Shadowy figures inspected me from grimy windows with a weary hostility venting into the cold vacuum of apathy.
Somewhere along the way I got confused and started to to do my job. I set up a few lights in someone's house.
Finally, with only twenty-four hours to go before my flight back home, I spotted les ballons ratatinés in a parking lot off Rue Moreau, looking exactly as they had in all those steel-point engravings.
I reminded myself that the many imprecations against approaching them were no more than bedside stories my father had told me, so I walked over to get a better look.
Man, they were all shrivelled.
What benighted creature? What capricious creator?
I mean, I've taken international flights to look at shrivelled things before, but this made me feel sad and unpleasant.
I flew home the next afternoon and fed my pig, who had grown hungry in my absence. He was as young as the day we had left him, but we had grown tired and old.
Once, on the last leg of a three week trip through Australia and the Philippines, I sat in the departure lounge of the San Fransisco Airport and watched them dismantle a gift shop. It was actually a dual event: as shoppers lined up to take advantage of the markdown on knicknacks and coffee table books (even in the midst of leaving for different cities, people were leaping for bargains), men in dark blue shirts stacked stock on trolley carts. Shoppers queuing from the right, movers milling on the left, both groups sucking out the merchandise in good orderly time.
After three days of long flights and layovers I was too exhausted to weave my way around the people and investigate the nearly empty shelves for snowglobes and t-shirts, but as I watched I let my mind spin out a fantasy. I imagined that People were dismantling things behind me as I travelled, that, as in a discarded subplot of Ubik, everything was being put away until my next visit: the shanties of Manila tipped over into the river and its half-constructed shopping complexes all taken down again, then the whole country squeezed together and pushed under the waves. And then Australia rolled up like a giant carpet and tucked under the Antarctic ice sheet. Finally all this tidiness in the guise of dissolution had caught up to us at the San Fransisco Airport. I didn't know it, but the Golden Gate Bridge had been collapsed hours before and all its stays used to tie up the entire Bay Area in a neat package. Any moment now, the men in the dark blue shirts would finish up with the gift shop and start on the magazine store (a store that hid the Rolling Stone issues with Michael Moore on the cover up on a high shelf and turned upside down, which made me realize that a) America was a weird place and b) I could recognize Michael Moore by his feet and legs, which meant my brain was a place as weird as America), then move on to the cafeteria, the payphones and crappy internet terminals, the wall-mounted defibrillators and fire extinguishers, the rows of chairs in their inoffensive colours. I even imagined a small squad of those shirted men on the plane, strategically dismantling the craft piece by piece as we flew.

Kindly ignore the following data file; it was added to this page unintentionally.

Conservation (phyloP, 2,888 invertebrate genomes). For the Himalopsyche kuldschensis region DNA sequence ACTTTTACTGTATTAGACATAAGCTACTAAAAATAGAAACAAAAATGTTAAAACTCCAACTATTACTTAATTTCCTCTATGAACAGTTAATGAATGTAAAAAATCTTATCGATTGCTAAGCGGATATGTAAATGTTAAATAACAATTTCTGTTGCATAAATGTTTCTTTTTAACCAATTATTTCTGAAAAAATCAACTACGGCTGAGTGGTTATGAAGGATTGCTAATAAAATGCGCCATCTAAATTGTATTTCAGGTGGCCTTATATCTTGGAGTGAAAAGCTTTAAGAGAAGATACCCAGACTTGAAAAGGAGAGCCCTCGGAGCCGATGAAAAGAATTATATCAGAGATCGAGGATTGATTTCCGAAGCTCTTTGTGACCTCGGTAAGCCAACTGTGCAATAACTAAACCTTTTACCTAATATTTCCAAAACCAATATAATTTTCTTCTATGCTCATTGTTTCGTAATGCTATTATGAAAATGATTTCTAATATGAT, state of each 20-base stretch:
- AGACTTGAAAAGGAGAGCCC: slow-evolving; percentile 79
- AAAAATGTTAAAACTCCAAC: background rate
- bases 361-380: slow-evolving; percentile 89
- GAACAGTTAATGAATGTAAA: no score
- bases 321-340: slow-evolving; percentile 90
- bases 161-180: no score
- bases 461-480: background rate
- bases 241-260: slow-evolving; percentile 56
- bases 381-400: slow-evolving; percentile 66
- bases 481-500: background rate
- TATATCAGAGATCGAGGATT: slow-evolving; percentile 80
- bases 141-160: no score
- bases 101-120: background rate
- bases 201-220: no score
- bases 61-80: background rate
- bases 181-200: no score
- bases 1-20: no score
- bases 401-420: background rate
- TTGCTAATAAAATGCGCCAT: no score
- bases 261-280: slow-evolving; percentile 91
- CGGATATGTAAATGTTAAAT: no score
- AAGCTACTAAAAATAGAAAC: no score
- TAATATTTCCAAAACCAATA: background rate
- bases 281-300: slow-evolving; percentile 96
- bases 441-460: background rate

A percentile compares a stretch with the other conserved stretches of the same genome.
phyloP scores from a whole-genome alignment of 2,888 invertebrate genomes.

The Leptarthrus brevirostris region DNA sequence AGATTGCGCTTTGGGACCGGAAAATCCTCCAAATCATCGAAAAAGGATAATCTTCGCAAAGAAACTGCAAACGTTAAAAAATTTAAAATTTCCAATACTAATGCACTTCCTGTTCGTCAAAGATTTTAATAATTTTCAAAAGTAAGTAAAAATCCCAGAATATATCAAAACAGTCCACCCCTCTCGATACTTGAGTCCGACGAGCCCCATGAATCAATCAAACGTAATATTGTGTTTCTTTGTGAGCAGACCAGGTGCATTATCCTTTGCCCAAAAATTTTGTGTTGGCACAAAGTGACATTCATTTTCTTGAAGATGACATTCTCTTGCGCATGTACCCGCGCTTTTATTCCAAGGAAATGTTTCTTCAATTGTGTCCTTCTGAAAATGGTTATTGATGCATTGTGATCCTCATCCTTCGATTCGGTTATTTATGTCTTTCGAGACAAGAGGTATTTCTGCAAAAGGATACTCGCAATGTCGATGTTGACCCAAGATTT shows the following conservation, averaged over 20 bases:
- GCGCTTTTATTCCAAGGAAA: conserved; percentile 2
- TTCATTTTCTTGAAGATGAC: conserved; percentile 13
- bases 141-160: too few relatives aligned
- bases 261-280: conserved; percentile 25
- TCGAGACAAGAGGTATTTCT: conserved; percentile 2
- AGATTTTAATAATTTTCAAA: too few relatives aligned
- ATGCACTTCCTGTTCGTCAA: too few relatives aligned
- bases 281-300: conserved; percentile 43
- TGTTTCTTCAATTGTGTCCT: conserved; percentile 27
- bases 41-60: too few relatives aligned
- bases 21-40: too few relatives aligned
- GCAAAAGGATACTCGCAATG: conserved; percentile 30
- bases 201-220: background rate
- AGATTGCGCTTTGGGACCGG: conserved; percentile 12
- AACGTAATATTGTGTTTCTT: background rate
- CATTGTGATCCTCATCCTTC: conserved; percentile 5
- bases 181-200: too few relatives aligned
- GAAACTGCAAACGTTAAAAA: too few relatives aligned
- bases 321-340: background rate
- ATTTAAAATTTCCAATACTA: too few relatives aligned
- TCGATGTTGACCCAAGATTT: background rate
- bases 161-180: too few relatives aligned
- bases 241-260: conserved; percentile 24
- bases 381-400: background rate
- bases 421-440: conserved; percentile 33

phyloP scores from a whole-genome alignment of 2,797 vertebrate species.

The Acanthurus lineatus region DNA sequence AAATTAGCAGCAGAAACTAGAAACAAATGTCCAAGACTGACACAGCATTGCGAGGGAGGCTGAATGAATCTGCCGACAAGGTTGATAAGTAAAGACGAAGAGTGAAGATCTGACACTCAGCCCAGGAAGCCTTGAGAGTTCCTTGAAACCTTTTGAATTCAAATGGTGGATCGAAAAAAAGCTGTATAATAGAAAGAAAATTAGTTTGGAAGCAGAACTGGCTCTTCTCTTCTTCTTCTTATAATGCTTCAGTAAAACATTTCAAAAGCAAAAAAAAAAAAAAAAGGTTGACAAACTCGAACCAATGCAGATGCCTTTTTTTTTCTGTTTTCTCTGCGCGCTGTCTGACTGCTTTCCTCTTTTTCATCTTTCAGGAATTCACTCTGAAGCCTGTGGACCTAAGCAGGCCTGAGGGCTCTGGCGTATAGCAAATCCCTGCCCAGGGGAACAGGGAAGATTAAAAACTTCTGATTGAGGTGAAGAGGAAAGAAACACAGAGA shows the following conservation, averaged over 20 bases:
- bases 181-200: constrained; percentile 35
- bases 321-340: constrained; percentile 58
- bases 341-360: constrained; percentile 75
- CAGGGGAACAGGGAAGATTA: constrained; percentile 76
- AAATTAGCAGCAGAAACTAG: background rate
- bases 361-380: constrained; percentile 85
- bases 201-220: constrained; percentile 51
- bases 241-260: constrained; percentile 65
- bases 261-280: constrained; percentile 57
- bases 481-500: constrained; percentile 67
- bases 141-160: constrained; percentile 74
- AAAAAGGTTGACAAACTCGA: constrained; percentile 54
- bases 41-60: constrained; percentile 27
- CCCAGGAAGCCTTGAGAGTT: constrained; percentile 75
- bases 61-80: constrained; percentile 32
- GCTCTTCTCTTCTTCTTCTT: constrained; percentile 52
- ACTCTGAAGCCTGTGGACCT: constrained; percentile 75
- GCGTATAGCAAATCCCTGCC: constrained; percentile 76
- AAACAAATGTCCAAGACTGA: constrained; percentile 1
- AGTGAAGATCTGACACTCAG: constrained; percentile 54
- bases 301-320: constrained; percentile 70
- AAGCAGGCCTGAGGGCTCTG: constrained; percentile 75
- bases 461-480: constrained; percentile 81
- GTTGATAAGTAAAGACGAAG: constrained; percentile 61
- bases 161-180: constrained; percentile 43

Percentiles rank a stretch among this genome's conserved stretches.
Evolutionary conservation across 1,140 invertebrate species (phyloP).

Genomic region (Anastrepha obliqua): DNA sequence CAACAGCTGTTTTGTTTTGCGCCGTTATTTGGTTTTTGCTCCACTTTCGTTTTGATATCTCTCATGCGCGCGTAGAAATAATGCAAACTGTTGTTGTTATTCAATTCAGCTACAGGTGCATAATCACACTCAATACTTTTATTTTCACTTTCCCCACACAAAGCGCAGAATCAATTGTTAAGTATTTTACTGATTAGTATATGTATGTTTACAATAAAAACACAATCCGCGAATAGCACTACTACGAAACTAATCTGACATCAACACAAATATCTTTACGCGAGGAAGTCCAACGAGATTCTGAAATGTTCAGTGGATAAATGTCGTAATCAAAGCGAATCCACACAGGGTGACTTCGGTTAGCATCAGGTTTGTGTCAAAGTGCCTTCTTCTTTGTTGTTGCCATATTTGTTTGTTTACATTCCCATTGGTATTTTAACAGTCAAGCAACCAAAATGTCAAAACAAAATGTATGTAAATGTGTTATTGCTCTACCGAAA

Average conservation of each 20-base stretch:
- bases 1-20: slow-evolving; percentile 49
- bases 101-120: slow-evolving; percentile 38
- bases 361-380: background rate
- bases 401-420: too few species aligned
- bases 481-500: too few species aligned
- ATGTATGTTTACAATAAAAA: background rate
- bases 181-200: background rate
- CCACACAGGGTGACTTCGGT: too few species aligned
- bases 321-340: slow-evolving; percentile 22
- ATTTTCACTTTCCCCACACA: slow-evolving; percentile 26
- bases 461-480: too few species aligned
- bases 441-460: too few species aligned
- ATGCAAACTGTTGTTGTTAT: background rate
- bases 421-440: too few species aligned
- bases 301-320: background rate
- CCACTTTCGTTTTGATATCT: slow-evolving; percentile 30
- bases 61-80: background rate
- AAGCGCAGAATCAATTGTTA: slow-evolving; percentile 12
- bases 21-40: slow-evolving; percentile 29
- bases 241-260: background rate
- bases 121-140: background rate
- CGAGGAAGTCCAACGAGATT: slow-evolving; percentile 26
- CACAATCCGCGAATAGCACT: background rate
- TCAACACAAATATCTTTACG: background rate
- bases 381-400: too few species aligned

It occurred to me later that my fantasy was a bit like Stephen King's story The Langoliers, in which a group of passengers on an airplane get stranded in the immediate past and must escape it before they're consumed by the voracious recycler-predators of the story's title. I prefer my fantasy to King's story - in my imaginings there's no urgency or need to escape anything, since I'm synchronized so precisely with the men in the dark blue shirts that they will never quite catch up with me. They appear to be minutely faster, but it's an asymptoptic approach. Perhaps I hand them the complimentary flight magazine as I deplane. For reasons I can't quite explain, the whole notion of the world being taken down behind me as I go gives me a quiet sense of ease and safety. And in case I haven't mentioned it before, the San Fransisco departure area has the crappiest duty-free in the world. And no gift shop anymore either.
Some people want copper plumbing, some want uncritical acceptance of their exotic pet. Others want humorous anecdotes. That I can supply, unless I already told you about the time I got locked in the bathroom of a Chinese restaurant in the south of France.
Oh, I did? Never mind. I hate to repeat myself, especially about the French-speaking Chinese guy who shouted at me through the bathroom door to slip the key underneath the door so he could let me out, but I was too claustrophobic and he was too impatient, so we just shouted back and forth in a few different languages until I figured out what he wanted, and when he let me out the entire restaurant was staring, since they're everyone's curious to see some guy who's stupid enough to get himself locked inside a bathroom. My cameraman wouldn't speak to me for the rest of the meal.
Maybe I could join a circus sideshow as P. Node the Bathroom Dweller. Crowds would gather to watch me through the plexiglass wall as I washed my hands repeatedly, banged on the door, twisted the key and called for help through the keyhole. "My Ma Po Tofu is getting cold!" I would scream, causing sensitive ladies in the audience to collapse backward into the throng. Then a gigantic Asian man in a thong would come out in a thong, bellowing "Donnez-moi le clef, cochon Canadien!"